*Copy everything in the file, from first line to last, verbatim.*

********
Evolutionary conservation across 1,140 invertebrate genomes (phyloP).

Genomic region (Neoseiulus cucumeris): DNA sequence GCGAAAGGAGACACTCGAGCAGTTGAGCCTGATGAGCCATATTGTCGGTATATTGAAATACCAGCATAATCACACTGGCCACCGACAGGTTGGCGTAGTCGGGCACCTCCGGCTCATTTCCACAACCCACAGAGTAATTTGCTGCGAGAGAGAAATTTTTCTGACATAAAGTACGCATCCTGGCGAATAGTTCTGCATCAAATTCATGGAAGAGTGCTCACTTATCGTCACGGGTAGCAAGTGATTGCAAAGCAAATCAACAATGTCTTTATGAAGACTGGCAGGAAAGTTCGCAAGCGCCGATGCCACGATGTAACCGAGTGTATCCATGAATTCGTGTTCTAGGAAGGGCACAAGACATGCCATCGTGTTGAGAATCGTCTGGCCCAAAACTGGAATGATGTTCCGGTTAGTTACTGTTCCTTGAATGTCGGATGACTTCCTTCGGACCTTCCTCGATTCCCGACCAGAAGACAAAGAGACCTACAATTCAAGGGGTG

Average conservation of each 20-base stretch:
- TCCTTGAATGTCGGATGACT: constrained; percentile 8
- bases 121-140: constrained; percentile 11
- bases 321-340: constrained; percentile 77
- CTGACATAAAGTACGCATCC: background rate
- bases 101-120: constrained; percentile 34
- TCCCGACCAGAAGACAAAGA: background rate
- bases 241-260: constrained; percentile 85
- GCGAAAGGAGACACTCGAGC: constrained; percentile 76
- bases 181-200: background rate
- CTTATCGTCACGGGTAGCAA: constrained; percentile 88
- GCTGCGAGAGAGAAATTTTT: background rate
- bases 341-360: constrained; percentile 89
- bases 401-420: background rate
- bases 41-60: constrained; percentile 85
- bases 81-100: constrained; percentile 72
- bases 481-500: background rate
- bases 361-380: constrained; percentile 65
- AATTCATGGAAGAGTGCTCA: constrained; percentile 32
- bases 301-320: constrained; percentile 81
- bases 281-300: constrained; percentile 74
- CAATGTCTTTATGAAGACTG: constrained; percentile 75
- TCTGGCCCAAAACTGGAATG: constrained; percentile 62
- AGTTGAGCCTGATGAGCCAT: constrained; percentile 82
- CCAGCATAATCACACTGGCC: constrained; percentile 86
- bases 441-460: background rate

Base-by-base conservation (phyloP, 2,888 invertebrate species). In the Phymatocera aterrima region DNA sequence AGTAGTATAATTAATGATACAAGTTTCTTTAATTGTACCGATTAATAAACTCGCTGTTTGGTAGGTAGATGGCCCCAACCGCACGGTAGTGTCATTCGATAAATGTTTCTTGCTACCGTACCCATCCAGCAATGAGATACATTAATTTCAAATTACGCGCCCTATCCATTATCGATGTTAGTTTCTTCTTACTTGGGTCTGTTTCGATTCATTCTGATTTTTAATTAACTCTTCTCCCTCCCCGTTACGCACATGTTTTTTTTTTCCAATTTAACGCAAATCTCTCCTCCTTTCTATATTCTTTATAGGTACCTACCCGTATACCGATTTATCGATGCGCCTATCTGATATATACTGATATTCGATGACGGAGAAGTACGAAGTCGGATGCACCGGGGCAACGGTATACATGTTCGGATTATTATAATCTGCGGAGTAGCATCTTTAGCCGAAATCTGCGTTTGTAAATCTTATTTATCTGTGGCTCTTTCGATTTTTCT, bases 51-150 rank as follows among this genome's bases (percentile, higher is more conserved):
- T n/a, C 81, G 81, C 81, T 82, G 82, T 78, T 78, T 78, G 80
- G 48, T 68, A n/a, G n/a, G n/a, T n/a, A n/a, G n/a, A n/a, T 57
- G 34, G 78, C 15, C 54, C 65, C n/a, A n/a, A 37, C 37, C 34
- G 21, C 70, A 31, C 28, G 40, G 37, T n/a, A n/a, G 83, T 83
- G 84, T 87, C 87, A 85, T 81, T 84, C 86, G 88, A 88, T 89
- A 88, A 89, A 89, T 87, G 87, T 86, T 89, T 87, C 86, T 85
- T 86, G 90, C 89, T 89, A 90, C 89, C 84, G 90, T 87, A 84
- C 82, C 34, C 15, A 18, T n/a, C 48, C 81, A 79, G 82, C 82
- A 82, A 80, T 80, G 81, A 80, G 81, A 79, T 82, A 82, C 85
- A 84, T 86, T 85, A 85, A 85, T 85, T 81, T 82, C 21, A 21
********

Evolutionary conservation across 1,140 invertebrate genomes (phyloP).

Genomic region (Neoseiulus cucumeris): DNA sequence GCGAAAGGAGACACTCGAGCAGTTGAGCCTGATGAGCCATATTGTCGGTATATTGAAATACCAGCATAATCACACTGGCCACCGACAGGTTGGCGTAGTCGGGCACCTCCGGCTCATTTCCACAACCCACAGAGTAATTTGCTGCGAGAGAGAAATTTTTCTGACATAAAGTACGCATCCTGGCGAATAGTTCTGCATCAAATTCATGGAAGAGTGCTCACTTATCGTCACGGGTAGCAAGTGATTGCAAAGCAAATCAACAATGTCTTTATGAAGACTGGCAGGAAAGTTCGCAAGCGCCGATGCCACGATGTAACCGAGTGTATCCATGAATTCGTGTTCTAGGAAGGGCACAAGACATGCCATCGTGTTGAGAATCGTCTGGCCCAAAACTGGAATGATGTTCCGGTTAGTTACTGTTCCTTGAATGTCGGATGACTTCCTTCGGACCTTCCTCGATTCCCGACCAGAAGACAAAGAGACCTACAATTCAAGGGGTG

Average conservation of each 20-base stretch:
- TCCTTGAATGTCGGATGACT: constrained; percentile 8
- bases 121-140: constrained; percentile 11
- bases 321-340: constrained; percentile 77
- CTGACATAAAGTACGCATCC: background rate
- bases 101-120: constrained; percentile 34
- TCCCGACCAGAAGACAAAGA: background rate
- bases 241-260: constrained; percentile 85
- GCGAAAGGAGACACTCGAGC: constrained; percentile 76
- bases 181-200: background rate
- CTTATCGTCACGGGTAGCAA: constrained; percentile 88
- GCTGCGAGAGAGAAATTTTT: background rate
- bases 341-360: constrained; percentile 89
- bases 401-420: background rate
- bases 41-60: constrained; percentile 85
- bases 81-100: constrained; percentile 72
- bases 481-500: background rate
- bases 361-380: constrained; percentile 65
- AATTCATGGAAGAGTGCTCA: constrained; percentile 32
- bases 301-320: constrained; percentile 81
- bases 281-300: constrained; percentile 74
- CAATGTCTTTATGAAGACTG: constrained; percentile 75
- TCTGGCCCAAAACTGGAATG: constrained; percentile 62
- AGTTGAGCCTGATGAGCCAT: constrained; percentile 82
- CCAGCATAATCACACTGGCC: constrained; percentile 86
- bases 441-460: background rate

Base-by-base conservation (phyloP, 2,888 invertebrate species). In the Phymatocera aterrima region DNA sequence AGTAGTATAATTAATGATACAAGTTTCTTTAATTGTACCGATTAATAAACTCGCTGTTTGGTAGGTAGATGGCCCCAACCGCACGGTAGTGTCATTCGATAAATGTTTCTTGCTACCGTACCCATCCAGCAATGAGATACATTAATTTCAAATTACGCGCCCTATCCATTATCGATGTTAGTTTCTTCTTACTTGGGTCTGTTTCGATTCATTCTGATTTTTAATTAACTCTTCTCCCTCCCCGTTACGCACATGTTTTTTTTTTCCAATTTAACGCAAATCTCTCCTCCTTTCTATATTCTTTATAGGTACCTACCCGTATACCGATTTATCGATGCGCCTATCTGATATATACTGATATTCGATGACGGAGAAGTACGAAGTCGGATGCACCGGGGCAACGGTATACATGTTCGGATTATTATAATCTGCGGAGTAGCATCTTTAGCCGAAATCTGCGTTTGTAAATCTTATTTATCTGTGGCTCTTTCGATTTTTCT, bases 51-150 rank as follows among this genome's bases (percentile, higher is more conserved):
- T n/a, C 81, G 81, C 81, T 82, G 82, T 78, T 78, T 78, G 80
- G 48, T 68, A n/a, G n/a, G n/a, T n/a, A n/a, G n/a, A n/a, T 57
- G 34, G 78, C 15, C 54, C 65, C n/a, A n/a, A 37, C 37, C 34
- G 21, C 70, A 31, C 28, G 40, G 37, T n/a, A n/a, G 83, T 83
- G 84, T 87, C 87, A 85, T 81, T 84, C 86, G 88, A 88, T 89
- A 88, A 89, A 89, T 87, G 87, T 86, T 89, T 87, C 86, T 85
- T 86, G 90, C 89, T 89, A 90, C 89, C 84, G 90, T 87, A 84
- C 82, C 34, C 15, A 18, T n/a, C 48, C 81, A 79, G 82, C 82
- A 82, A 80, T 80, G 81, A 80, G 81, A 79, T 82, A 82, C 85
- A 84, T 86, T 85, A 85, A 85, T 85, T 81, T 82, C 21, A 21